Monday 9 February 2015
Kammer Philharmonie Köln - Chamber Philharmonia Cologne
St Jude’s was almost three quarters full for the concert presented by the Philharmonia which is touring Australia. Perhaps the best comment is that it is a pity St Jude’s was not full to overflowing to enjoy this excellent group and the superb program.
The other point to make is that what the presence of this group and their performance made manifest is the truly international grounding for what we know of as classical music and of those who play such. Three soloists performed, one born in Ukraine, one in Belarus and one in Kazakhastan; two violinists were Australian as was the viola player; and the double bass player, Peter Langisch, who introduced the group and the works, is from Munster (Germany). While two of the composers represented were Italian, one was Spanish and the other Austrian (perhaps more often thought of as German).
We started with Vivaldi and the “Winter” concerto from the Four Seasons. Vivaldi himself was noted as a virtuoso violinist and there is no doubt that the work reflects the demands for an extremely accomplished soloist. And this we were privileged both to hear and to watch as he played, Sergey Didorenko (born in Ukraine): he was marvellous to watch and to listen to. The second piece, also Vivaldi, was a concerto for violoncello with Dmitri Gornovsky (born in Kazakhstan) as soloist. Somewhat softer and quieter than “Winter”, this too is a piece which demands great accomplishment which Gornovsky manifest. The final work in this half of the concert was by a composer who may be less well known, Pablo de Saraste (Spanish), another accomplished violinist who composed a “Carmen Fantasy”, based of course on Bizet’s “Carmen”, for violin and orchestra with Didorenko as soloist. Well, if Didorenko’s playing in “Winter” was wonderful his performance of this Fantasy was electric: superb technique and wonderful sound.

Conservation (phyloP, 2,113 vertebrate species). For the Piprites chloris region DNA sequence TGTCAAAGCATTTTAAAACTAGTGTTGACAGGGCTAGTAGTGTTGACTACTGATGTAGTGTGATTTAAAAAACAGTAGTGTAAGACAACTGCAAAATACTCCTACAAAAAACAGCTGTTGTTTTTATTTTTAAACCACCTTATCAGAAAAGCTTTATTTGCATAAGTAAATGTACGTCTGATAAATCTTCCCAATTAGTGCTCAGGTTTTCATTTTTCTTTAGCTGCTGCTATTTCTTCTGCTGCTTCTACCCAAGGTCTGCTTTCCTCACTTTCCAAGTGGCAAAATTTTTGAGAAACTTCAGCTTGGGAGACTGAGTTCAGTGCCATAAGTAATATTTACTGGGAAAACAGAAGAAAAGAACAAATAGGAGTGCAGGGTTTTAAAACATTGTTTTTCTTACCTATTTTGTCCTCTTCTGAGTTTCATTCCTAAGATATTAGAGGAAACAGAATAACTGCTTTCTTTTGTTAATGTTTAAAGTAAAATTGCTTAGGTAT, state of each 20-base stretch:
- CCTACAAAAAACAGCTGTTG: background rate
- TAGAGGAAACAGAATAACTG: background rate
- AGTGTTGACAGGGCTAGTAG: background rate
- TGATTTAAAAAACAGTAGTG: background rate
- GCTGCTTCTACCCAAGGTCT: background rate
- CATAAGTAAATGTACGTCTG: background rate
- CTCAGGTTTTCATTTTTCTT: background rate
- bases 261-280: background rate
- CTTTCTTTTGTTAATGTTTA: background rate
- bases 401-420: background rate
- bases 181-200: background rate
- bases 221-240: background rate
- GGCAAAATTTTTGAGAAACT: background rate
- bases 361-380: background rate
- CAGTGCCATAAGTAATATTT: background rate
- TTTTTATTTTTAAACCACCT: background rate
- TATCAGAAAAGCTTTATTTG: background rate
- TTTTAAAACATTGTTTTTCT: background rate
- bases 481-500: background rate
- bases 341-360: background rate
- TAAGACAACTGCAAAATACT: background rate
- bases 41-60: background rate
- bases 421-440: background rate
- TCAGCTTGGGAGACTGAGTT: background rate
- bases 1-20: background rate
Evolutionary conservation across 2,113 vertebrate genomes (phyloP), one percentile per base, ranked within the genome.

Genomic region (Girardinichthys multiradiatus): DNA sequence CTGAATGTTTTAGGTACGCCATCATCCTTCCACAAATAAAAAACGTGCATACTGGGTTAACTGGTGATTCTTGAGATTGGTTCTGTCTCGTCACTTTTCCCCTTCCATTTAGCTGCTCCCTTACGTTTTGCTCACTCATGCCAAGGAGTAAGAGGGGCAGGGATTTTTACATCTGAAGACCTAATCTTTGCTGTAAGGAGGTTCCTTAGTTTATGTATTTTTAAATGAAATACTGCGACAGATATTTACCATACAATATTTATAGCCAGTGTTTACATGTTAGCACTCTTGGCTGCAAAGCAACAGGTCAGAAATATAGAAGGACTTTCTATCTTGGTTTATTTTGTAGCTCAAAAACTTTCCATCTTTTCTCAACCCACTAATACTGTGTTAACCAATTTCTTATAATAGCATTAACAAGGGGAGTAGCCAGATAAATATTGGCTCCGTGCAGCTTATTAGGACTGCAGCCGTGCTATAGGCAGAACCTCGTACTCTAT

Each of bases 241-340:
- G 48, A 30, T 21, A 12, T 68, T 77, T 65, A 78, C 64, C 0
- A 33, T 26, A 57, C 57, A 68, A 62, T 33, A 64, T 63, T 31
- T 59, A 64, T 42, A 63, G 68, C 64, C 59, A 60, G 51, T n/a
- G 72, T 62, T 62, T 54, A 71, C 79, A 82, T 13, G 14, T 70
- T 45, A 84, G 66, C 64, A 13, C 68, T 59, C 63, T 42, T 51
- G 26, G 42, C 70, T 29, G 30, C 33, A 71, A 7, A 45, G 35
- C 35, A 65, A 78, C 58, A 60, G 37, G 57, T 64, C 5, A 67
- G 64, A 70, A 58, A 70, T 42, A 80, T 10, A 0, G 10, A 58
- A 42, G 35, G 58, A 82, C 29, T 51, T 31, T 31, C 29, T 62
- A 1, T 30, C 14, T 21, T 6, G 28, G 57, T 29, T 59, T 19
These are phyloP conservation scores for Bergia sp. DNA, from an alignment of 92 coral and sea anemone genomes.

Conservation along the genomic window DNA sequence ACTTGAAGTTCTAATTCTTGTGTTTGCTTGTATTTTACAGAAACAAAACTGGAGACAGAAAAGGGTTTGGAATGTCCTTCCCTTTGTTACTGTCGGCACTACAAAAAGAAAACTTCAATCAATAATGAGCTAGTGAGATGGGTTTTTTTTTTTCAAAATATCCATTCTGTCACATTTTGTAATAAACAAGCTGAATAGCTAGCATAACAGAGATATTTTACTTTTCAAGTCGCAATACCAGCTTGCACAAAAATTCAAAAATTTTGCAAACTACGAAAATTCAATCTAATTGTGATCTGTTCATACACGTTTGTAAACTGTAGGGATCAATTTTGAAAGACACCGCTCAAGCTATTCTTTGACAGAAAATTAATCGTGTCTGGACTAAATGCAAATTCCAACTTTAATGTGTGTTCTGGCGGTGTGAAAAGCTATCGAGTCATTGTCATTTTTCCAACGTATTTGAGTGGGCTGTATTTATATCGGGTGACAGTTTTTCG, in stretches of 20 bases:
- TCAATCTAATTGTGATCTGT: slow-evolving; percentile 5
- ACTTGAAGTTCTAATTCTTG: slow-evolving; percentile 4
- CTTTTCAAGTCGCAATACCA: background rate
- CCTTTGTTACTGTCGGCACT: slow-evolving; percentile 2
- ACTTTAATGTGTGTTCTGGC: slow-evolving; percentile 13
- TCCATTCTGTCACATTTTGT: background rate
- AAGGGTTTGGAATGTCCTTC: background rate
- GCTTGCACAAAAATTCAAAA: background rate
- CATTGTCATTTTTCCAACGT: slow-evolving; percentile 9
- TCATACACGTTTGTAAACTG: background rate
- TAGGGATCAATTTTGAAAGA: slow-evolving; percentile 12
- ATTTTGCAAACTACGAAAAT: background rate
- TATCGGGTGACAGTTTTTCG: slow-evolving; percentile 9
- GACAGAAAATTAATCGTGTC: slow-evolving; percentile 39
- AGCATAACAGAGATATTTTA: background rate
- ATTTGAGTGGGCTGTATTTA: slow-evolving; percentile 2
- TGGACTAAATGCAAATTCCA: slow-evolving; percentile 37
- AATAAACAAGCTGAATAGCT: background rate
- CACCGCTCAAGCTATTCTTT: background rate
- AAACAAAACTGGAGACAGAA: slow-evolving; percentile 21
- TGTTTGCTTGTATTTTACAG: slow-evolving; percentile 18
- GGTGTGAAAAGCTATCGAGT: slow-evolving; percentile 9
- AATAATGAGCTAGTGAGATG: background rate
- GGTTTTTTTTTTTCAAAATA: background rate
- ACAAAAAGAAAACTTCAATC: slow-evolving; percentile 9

After a brief intermission we were introduced to Gioachino Rossini, of course renowned for his operas, but here a serenade, “La Tempesta di Mare”, for two violins, violoncello and double bass. Surely not as well known as the operas, this was a delightful piece beautifully performed. But, then, what can be said of the final work, almost a piece de resistance: Mozart’s Clarinet Concerto? Mozart’s work has been described as sublime and I cannot find a better word to describe all his work (or those of his works I know), of which this concerto is truly moving and awe inspiring. The soloist was Roman Kushniarou, born in Minsk, Belarus, now resident in Germany. Clearly at one with his instrument and with Mozart he gave us a presentation of this remarkable work which I can only describe as truly wonderful.
The audience clearly appreciated - perhaps a real understatement - all the works presented and those who played for us. Yet Kushniarou with his clarinet gave such a performance that as well as the applause many stood in acclamation. This was acknowledged with two encores, one with Kushniarou playing again and the other the whole ensemble (though not Kushniarou and his clarinet). It was a marvellous evening, clearly enjoyed by all present; and clearly the performers enjoyed themselves as they played for us. We can but hope that the Kammer Philharmonie Köln will accept the heartfelt words of appreciation given by Dr Allan Beavis OAM and his invitation for them to return.
Everyone in Mt Eymard (a Retirement Village in Bowral) is RAVING over last night's Chamber Philharmonia Cologne concert!